In the eyes of some people, both other children and adults, three year old Jay can be quite a strange little boy. He is highly focused and very serious, asking questions that seem almost philosophical in nature. One of these was 'why elephants?' After Jay's dad had ascertained that Jay was perfectly aware that elephants were those huge grey animals with big ears that he had seen at the animal kingdom, and that they usually live in hot countries, he began to realise that Jay was simply asking why elephants were. So he did his best to explain evolution as simply as possible, and Jay seemed satisfied with that.
If we could look into the contents of Jay's mind, we would see that they look rather more like those streams of data that were used as a special effect in The Matrix than neat sets of words and pictures, but this is not an exact analogy, because Jay's mental data stream exists across three dimensions; even at three, he has a formidable understanding of three dimensional construction. From his perspective, the whole world is full of fascinating mechanisms. He really wasn't being naughty when he tried to take his sister's crawling doll apart. And he was honestly surprised when she burst into tears and screamed 'my baby'! What he had seen was a fascinating mechanism that he wanted to deconstruct and understand.
When Jay is older, his family will continually trip over odd-looking Lego constructions that he leaves all around the house. It doesn't bother him if they get broken, because for him, they have served their purpose. His parents will eventually understand that much of what Jay does in construction activities is try out different ways of putting things together to see if they 'work' or not. Once he has come to a conclusion on this, as far as he is concerned, the experiment is over. Sometimes he will enjoy putting together a pre-designed kit (The Millennium Falcon is always awesome, of course) but not always.
Today, Jay carried out one of his construction experiments at nursery. The teaching assistant wanted to know what he had made, but he couldn't explain it to her. When he went to put the model in the bin, she took it out and placed it at the front of the classroom 'because your mummy will want to see it'. Then his mother carried it proudly home, asking him 'is it a tall building? Is it a rocket on a launch pad?' In the end, Jay had explained in an exasperated tone: 'it's a paper towel roll stuck to a tissue box and I painted it'. The model will be left on the kitchen work surface for a few days until Jay bins it again. When both Jay and his mother are older and know each other better, she will guess that his experiment entailed sticking two objects together and then painting them the same colour to see if they would then look like one unitary object. She will ask Jay if that was what he was doing, but by then, he won't remember the incident.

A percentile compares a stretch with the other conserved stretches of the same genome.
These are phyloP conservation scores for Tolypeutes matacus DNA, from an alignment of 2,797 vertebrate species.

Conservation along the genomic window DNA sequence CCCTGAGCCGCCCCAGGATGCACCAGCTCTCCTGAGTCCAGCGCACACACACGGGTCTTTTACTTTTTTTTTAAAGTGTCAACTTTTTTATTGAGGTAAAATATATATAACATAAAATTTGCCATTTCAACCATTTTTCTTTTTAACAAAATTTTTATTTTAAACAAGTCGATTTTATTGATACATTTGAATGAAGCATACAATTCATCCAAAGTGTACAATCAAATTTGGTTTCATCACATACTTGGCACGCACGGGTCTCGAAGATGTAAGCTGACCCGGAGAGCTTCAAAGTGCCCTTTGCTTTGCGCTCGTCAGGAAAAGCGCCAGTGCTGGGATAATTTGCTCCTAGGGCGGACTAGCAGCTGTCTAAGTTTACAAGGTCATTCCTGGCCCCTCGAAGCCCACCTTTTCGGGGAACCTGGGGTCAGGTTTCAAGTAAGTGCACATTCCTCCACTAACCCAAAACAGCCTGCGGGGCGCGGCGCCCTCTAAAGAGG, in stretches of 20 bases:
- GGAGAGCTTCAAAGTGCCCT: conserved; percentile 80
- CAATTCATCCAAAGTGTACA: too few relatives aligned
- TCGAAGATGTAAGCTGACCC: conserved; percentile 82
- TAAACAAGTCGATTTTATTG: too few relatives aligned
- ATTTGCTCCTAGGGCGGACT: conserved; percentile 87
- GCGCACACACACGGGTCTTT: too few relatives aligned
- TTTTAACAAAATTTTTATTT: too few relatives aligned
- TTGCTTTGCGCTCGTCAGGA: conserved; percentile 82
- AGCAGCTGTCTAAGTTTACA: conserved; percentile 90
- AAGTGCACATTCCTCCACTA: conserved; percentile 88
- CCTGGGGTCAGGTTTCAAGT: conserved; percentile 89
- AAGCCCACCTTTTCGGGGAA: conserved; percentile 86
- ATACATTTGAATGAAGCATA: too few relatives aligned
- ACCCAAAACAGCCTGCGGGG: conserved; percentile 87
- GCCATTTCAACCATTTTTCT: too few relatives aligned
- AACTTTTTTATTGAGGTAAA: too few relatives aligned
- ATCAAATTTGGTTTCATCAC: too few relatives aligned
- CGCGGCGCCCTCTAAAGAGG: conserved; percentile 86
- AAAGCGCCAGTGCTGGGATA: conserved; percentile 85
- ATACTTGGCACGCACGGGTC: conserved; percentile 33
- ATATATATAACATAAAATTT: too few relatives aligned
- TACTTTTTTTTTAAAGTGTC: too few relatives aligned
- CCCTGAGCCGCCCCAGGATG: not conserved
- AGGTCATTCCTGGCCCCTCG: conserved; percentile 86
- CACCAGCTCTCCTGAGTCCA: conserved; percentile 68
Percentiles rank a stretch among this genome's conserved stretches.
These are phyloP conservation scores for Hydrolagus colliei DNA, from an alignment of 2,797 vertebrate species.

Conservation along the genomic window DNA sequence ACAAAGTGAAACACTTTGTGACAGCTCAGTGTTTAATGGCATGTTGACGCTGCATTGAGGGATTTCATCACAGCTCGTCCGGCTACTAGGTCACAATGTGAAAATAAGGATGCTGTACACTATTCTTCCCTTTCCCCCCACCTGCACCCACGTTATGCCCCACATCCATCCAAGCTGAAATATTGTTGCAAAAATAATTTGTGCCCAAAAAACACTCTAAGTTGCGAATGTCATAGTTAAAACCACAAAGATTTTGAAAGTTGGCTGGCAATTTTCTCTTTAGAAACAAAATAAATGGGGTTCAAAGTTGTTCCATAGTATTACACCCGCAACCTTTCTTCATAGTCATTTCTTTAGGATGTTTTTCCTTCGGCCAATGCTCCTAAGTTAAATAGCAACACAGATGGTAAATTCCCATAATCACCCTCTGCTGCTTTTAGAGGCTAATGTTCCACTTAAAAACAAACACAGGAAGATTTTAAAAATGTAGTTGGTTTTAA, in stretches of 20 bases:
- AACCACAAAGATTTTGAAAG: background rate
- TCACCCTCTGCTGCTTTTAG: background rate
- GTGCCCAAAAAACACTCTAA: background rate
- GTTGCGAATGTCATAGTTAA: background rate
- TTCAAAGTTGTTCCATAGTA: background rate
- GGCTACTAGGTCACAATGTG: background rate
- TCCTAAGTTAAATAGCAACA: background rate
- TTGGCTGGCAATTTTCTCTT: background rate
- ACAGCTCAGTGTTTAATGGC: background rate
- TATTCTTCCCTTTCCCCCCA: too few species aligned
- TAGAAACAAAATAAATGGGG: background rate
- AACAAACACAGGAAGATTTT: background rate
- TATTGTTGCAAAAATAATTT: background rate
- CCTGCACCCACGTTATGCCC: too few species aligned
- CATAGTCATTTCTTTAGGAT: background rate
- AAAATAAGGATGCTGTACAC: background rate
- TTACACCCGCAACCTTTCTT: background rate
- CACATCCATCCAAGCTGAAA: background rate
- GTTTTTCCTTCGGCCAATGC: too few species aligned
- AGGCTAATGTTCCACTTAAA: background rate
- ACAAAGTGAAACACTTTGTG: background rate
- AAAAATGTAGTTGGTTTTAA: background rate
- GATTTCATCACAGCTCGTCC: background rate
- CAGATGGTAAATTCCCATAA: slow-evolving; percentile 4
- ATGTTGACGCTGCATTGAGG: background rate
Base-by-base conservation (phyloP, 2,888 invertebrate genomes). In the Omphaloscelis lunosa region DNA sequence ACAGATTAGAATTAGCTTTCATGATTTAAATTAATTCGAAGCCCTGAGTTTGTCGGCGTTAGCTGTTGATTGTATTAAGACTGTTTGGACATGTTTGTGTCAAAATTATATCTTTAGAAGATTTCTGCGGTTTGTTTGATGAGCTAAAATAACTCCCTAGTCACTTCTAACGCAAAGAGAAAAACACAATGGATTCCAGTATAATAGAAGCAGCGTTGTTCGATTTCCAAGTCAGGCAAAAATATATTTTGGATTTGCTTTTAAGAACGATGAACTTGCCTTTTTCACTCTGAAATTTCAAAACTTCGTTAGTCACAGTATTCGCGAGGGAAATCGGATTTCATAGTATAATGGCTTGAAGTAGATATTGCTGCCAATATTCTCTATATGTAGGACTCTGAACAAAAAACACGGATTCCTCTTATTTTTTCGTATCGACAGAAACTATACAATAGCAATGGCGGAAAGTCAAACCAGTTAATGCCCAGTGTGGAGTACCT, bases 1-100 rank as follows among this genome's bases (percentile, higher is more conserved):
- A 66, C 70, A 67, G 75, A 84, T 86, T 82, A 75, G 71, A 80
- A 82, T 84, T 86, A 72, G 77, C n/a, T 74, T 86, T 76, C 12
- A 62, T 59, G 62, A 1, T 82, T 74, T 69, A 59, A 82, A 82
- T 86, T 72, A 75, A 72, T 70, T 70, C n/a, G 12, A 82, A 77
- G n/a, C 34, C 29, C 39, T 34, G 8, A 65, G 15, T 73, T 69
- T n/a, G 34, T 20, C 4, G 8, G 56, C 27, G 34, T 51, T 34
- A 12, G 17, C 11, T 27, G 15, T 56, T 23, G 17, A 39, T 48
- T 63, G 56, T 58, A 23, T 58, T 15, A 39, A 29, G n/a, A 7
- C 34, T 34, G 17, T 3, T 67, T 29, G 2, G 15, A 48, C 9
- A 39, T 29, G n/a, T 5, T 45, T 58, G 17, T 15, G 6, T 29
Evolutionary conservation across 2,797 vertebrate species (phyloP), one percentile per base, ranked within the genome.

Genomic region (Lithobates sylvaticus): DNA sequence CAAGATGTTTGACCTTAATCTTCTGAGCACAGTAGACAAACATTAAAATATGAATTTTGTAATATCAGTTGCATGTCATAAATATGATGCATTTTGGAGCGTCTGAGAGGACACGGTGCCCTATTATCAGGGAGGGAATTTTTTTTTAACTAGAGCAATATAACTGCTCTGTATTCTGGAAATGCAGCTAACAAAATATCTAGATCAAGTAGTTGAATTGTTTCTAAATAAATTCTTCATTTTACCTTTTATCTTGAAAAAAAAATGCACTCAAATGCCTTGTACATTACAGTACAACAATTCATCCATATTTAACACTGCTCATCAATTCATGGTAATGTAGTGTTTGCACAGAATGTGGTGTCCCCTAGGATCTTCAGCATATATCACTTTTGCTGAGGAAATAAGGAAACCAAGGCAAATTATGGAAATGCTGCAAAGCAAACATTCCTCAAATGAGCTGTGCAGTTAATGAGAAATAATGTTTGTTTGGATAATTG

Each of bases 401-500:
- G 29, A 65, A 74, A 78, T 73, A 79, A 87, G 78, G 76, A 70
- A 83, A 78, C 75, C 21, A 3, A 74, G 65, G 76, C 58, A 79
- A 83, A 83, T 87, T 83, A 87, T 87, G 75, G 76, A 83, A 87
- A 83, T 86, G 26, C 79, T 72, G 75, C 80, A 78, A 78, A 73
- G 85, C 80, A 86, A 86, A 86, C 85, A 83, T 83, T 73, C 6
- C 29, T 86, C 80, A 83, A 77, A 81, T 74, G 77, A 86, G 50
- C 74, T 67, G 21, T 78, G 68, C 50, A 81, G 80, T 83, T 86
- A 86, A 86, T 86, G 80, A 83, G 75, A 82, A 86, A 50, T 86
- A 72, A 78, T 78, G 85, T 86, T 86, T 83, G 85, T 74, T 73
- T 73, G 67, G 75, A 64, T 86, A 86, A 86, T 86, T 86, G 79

The problem for Jay is that the government of his nation want to create a set of tests for four year olds that will allocate him to a particular level on the basis of his ability to sit with an adult and demonstrate to them that he can count objects and sound out letters and words presented to him on an iPad. But Jay is not the least bit interested in this; he knows he knows how to count, and in a year or so, he will become highly motivated to learn to read so he won't need his dad to read the instructions on the Lego kits that he consumes at an incredible pace. In a few years time, he will begin his custom of making the model on the box once and then breaking it apart and filing the pieces into boxes on the basis of shape and size to use for further original creations.
Jay has the potential to be a world class engineer, if he is given enough freedom to play at constructing and deconstructing his creations, and provided with considered answers to his questions. But if, instead, he is continually drilled to count inanimate objects and sound out words that don't interest him, he will begin to experience school as boring and irrelevant; and once that opinion is firmly entrenched in his mind, it will be very difficult to over-ride. Finland understands children like Jay, but unfortunately England and other similar nations (frequently Anglophone) do not. England in particular is obsessed with selecting children who are designated as 'clever' on the basis of such narrow-based testing and putting them into designated groups or institutions focused on transmit-and-test coaching towards even more highly structured pencil and paper exams.
At the same time, England has many unfilled vacancies for engineers and technicians; in fact entrepreneur James Dyson comments that the small number of engineers produced by England is 'not a sustainable situation' if we want our economy to thrive. But somehow, the politicians just never seem to connect this to the ways in which children like Jay are increasingly badly served in English state education. Why they continually fail to make this link is a mystery, because nearly a century ago, the children's writer A. A. Milne clearly demonstrated his generation's understanding of children like Jay in his much loved poem 'The Engineer'. Could it then be, that like Christopher Robin's brake, the English Department for Education is on balance 'a good sort of [thing] but it hasn't worked yet'?